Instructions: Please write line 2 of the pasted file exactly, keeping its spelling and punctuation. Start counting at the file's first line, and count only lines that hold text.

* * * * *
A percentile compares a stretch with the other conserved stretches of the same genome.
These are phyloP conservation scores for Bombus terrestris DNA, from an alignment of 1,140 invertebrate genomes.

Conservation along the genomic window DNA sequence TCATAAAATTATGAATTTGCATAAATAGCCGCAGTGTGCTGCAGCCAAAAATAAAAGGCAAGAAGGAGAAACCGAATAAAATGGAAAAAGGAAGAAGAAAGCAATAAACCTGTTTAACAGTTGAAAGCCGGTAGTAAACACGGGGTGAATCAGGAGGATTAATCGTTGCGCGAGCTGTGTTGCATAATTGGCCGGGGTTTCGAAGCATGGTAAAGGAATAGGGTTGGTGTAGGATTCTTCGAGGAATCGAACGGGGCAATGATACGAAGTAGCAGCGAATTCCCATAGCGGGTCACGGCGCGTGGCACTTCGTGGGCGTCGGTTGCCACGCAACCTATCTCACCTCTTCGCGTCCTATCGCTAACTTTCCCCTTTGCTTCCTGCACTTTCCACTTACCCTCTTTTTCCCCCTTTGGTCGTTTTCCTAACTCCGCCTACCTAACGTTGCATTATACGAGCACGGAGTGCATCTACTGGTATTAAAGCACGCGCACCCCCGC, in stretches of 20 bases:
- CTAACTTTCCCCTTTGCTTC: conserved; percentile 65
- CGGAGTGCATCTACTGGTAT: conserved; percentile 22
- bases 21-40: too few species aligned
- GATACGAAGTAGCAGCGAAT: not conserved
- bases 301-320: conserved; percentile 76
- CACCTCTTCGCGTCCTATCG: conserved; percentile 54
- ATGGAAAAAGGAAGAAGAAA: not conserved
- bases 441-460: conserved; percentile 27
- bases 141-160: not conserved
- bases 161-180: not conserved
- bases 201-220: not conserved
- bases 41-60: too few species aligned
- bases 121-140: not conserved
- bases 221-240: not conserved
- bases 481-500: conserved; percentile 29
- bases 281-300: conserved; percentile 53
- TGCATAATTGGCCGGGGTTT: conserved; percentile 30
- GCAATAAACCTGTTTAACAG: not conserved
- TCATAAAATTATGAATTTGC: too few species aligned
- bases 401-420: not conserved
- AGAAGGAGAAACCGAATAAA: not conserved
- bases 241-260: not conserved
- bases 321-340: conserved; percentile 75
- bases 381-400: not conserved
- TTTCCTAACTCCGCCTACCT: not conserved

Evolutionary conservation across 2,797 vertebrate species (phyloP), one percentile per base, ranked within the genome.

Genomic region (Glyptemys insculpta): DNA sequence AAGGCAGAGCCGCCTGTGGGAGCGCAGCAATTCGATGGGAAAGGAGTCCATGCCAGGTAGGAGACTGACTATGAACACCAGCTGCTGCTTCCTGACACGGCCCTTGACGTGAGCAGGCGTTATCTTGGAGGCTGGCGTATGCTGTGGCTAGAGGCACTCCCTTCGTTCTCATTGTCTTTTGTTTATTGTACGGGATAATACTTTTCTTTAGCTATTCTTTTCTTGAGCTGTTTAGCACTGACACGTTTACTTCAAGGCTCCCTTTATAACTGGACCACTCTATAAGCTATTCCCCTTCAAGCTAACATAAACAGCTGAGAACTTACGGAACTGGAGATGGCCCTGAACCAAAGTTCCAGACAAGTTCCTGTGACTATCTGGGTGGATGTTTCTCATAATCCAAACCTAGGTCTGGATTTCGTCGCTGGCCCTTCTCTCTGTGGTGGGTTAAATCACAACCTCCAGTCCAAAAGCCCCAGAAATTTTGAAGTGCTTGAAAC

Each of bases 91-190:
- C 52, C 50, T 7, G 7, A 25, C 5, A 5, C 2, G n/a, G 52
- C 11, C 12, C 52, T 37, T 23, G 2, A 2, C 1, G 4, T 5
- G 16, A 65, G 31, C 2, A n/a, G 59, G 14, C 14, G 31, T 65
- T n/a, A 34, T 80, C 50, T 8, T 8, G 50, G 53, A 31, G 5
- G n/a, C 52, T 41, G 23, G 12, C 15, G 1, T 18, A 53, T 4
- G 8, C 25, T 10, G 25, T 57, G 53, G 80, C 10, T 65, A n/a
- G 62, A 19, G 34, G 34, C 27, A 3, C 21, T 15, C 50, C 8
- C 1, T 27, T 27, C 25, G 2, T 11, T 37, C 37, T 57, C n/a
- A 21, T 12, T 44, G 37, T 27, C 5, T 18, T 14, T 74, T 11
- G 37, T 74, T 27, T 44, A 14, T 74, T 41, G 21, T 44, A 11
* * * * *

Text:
These are phyloP conservation scores for Bombus terrestris DNA, from an alignment of 1,140 invertebrate genomes.